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Bricklayers Insurance and Welfare Fund v. Mastercraft Masonry I, Inc.

United States District Court, E.D. New York

January 7, 2020

MASTERCRAFT MASONRY I, INC., et al., Defendants.


          BRIAN M.COGAN U.S.D.J.

         Plaintiffs move for summary judgment on their several claims against defendants under the Employee Retirement Income Security Act of 1974 (“ERISA”). For the reasons discussed below, plaintiffs' motion is granted in part as to liability and denied as to damages.


         Defendant Mastercraft is a masonry contractor that performs work on various jobs in New York City. Mastercraft is a member of the Associated Brick Mason Contractors of Greater New York (“ABMC”), a multi-employer bargaining association whose members employ Local 1 bricklayers. In mid-2015, ABMC entered into a collective bargaining agreement (“the CBA”) with Local 1, requiring Mastercraft to assign all the masonry work it performs within Local 1's jurisdiction to Local 1 bricklayers. As part of the CBA, Mastercraft must make contributions on the Local 1 bricklayers' behalf, pursuant to specified hourly rates, to pay for pension benefits, medical benefits, and certain training programs. Mastercraft is also required to remit to the bricklayers their after-tax wage deductions that went to the Vacation Fund, and to transmit other after-tax wage deductions to Local 1 and its parent to pay for the bricklayers' union dues (i.e., “dues checkoffs”).

         All CBA signatories are also subject to periodic audits. According to the combined findings of two separate audits of Mastercraft - covering the period of July 1, 2016 to March 31, 2019 - Mastercraft is currently delinquent in making its required payments in the total amount of $1, 431, 850.72. As part of that total amount due, plaintiffs assert that defendants Tantillo and Boemio are personally liable for $980, 996.43 as fiduciaries over certain of Mastercraft's assets: $632, 494.21 in unpaid contributions and assessments to the fund plaintiffs; $194, 108.84 in Vacation Fund deductions to the bricklayers; and $154, 393.38 in wage deductions to the union as dues checkoffs.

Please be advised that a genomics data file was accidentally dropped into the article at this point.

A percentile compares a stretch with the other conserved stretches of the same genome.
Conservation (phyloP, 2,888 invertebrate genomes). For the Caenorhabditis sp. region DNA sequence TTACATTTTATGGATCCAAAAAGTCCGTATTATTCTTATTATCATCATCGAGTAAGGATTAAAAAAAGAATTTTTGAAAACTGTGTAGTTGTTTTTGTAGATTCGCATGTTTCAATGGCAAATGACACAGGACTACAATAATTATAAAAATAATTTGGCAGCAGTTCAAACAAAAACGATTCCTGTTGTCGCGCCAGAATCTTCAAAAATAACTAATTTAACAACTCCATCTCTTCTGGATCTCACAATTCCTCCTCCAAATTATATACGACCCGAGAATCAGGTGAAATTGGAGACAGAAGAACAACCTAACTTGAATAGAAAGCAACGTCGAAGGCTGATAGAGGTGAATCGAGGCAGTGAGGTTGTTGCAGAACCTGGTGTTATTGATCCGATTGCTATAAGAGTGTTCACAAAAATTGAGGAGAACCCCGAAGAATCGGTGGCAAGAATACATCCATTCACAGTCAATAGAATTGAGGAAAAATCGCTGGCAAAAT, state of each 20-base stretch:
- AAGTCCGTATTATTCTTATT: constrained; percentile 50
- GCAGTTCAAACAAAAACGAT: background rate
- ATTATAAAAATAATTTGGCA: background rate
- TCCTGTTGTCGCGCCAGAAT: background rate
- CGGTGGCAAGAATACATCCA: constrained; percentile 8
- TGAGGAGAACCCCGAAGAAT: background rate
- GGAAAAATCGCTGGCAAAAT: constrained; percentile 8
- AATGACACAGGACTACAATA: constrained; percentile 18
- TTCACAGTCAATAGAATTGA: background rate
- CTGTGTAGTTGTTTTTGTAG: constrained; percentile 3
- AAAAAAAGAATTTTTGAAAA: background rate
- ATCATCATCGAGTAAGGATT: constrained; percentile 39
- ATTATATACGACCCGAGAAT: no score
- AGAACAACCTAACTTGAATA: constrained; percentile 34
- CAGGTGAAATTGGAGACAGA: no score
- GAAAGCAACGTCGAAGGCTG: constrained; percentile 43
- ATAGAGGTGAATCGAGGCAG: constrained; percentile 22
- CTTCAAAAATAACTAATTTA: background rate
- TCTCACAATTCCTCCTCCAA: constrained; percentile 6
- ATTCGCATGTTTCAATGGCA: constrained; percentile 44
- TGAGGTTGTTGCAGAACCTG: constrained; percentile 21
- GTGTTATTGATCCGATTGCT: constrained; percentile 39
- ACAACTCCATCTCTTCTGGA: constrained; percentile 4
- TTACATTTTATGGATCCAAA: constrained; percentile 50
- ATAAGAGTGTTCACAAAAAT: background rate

Plaintiffs further claim that defendant Northeast is an alter-ego company of Mastercraft, as it “perform[s] the same masonry work covered by Local 1's jurisdictional clause, employ[s] the same supervisors and employees, and have the same ownership” as Mastercraft, in addition to “continu[ing] Mastercraft's business operations.” Therefore, plaintiffs say Northeast is jointly liable for the entirety of Mastercraft's delinquency.

         Finally, plaintiffs claim that defendant Endurance is jointly liable for $514, 747.20 in delinquent contributions and remittances related to the “East End Project.” Specifically, they aver that Endurance issued a labor and materials payment bond, as surety on behalf of Mastercraft, for use in the East End Project. Thus, Endurance is a guarantor of that bond to the third-party beneficiaries for the contributions and remittances it was intended to cover.[1]

         Plaintiffs move for summary judgment on all claims.


         Under Federal Rule of Civil Procedure 56, a court may grant summary judgment when “the movant shows that there is no genuine dispute as to any material fact and the movant is entitled to judgment as a matter of law.” The moving party “always bears the initial responsibility of informing the district court of the basis for its motion, and identifying those portions of the pleadings, depositions, answers to interrogatories, and admissions on file, together with the affidavits, if any, which it believes demonstrate the absence of a genuine issue of material fact.” Celotex Corp. v. Catrett, 477 U.S. 317, 323 (1986). If the movant successfully does this, the burden shifts to the opposing party to “offer some hard evidence showing that its version of the events is not wholly fanciful.” See D'Amico v. City of New York, 132 F.3d 145, 149 (2d Cir. 1998).

         “Where the record taken as a whole could not lead a rational trier of fact to find for the nonmoving party, there is no genuine issue for trial.” Matsushita Elect. Indus. Co. v. Zenith Radio Corp., 475 U.S. 574, 587 (1986) (internal quotation marks omitted). However, “only admissible evidence need be considered by the trial court in ruling on a motion for summary judgment.” Raskin v. Wyatt Co., 125 F.3d 55, 66 (2d Cir. 1997).

         A dispute as to a material fact is “‘genuine' . . . if the evidence is such that a reasonable jury could return a verdict for the nonmoving party.” Anderson v. Liberty Lobby, Inc., 477 U.S. 242, 248 (1986). The opposing party must put forward some “concrete evidence from which a reasonable juror could return a verdict in his favor” to withstand a motion for summary judgment. Id. at 256. “Credibility determinations, the weighing of the evidence, and the drawing of legitimate inferences from the facts are jury functions, not those of a judge, whether he is ruling on a motion for summary judgment or for a directed verdict.” Id. When deciding a motion for summary judgment, “[t]he evidence of the non-movant is to be believed, and all justifiable inferences are to be drawn in his favor.” Id. (internal quotation mark omitted).

         I. Liability

         a. ...

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